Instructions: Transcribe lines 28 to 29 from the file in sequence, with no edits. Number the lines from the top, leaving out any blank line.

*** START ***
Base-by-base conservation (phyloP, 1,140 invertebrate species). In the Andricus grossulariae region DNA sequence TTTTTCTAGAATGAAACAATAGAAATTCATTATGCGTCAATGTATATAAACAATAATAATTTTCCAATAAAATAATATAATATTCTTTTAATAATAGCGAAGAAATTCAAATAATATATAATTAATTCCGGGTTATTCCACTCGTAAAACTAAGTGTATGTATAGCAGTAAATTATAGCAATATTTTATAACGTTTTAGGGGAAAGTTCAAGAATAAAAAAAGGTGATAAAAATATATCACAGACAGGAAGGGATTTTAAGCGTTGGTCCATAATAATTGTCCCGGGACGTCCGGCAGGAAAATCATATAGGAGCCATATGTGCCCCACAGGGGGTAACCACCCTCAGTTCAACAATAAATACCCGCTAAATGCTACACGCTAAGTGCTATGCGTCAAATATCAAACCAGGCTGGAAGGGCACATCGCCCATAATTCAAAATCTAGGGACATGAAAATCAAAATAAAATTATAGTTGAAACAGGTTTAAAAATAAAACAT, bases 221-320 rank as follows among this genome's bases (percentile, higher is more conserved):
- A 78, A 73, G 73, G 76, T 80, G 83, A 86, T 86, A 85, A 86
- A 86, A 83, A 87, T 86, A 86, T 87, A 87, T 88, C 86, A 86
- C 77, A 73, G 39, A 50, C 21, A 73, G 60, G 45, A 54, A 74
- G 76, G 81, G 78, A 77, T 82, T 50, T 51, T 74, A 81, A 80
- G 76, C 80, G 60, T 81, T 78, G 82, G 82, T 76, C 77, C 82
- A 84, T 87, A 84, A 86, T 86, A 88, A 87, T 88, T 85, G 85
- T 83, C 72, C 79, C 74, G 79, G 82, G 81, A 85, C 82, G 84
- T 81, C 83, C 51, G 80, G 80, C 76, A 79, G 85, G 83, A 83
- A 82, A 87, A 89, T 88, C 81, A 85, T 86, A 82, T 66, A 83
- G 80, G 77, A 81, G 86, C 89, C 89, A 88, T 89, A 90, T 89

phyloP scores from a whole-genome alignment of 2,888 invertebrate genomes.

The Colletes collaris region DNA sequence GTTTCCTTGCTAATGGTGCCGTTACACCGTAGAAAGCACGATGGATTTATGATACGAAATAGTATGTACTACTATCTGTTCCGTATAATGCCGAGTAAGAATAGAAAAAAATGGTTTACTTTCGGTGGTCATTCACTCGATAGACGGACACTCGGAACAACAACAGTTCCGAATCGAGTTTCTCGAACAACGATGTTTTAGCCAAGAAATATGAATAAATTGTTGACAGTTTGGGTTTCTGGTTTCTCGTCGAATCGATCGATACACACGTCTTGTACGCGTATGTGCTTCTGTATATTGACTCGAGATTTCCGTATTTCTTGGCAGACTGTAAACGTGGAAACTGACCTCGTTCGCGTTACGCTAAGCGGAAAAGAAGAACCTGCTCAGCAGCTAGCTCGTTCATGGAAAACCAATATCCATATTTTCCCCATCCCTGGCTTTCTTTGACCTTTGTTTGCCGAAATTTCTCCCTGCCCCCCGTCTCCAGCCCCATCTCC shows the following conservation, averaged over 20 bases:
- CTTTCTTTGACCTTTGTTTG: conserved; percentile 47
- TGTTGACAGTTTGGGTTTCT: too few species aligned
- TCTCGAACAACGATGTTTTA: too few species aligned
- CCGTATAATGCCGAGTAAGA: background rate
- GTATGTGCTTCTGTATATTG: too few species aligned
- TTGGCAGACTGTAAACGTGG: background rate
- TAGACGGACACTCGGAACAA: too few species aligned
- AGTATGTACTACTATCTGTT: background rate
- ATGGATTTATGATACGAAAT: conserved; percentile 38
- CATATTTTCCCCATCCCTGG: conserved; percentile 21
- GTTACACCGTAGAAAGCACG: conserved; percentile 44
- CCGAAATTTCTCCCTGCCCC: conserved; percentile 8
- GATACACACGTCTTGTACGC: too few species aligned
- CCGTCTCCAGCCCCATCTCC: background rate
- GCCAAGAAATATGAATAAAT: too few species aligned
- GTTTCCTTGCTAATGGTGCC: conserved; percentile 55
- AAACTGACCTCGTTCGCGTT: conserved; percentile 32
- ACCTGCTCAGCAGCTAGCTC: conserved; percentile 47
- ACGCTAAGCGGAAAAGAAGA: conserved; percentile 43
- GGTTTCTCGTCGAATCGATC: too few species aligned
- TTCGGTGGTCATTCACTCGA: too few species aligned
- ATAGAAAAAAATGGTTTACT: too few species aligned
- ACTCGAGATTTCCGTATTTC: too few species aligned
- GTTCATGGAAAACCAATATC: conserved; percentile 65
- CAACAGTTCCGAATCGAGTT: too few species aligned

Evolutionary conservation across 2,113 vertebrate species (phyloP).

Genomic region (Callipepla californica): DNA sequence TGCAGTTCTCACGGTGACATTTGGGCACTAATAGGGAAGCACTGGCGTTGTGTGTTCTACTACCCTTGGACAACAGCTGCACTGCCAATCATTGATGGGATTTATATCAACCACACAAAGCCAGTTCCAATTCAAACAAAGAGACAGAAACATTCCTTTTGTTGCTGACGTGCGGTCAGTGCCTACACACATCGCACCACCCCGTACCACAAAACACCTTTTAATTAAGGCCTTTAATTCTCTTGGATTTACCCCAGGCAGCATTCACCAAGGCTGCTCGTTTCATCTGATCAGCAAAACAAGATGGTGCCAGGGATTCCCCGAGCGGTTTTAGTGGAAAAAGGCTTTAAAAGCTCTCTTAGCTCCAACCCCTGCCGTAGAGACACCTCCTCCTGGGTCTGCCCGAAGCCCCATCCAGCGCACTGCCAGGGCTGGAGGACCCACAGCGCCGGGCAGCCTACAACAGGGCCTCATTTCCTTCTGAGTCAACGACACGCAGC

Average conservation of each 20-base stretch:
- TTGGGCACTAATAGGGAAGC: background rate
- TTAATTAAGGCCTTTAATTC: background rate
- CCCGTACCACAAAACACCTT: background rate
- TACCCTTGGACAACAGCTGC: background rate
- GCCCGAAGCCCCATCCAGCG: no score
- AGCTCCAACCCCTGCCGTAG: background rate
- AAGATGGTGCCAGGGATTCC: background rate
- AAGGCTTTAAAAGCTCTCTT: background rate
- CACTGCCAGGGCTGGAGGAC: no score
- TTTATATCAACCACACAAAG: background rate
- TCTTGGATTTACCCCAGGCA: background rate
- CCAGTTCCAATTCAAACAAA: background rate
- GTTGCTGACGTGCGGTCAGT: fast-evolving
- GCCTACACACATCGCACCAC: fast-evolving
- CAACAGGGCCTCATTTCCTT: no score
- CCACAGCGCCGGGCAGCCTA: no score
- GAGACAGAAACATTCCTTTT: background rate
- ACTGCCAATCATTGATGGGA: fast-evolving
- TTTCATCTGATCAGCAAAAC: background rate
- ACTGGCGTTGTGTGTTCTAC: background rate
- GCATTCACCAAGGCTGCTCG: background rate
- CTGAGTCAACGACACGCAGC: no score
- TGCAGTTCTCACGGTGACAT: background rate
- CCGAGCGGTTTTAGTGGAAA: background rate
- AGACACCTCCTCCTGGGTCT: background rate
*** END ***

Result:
- GCCAAGAAATATGAATAAAT: too few species aligned
- GTTTCCTTGCTAATGGTGCC: conserved; percentile 55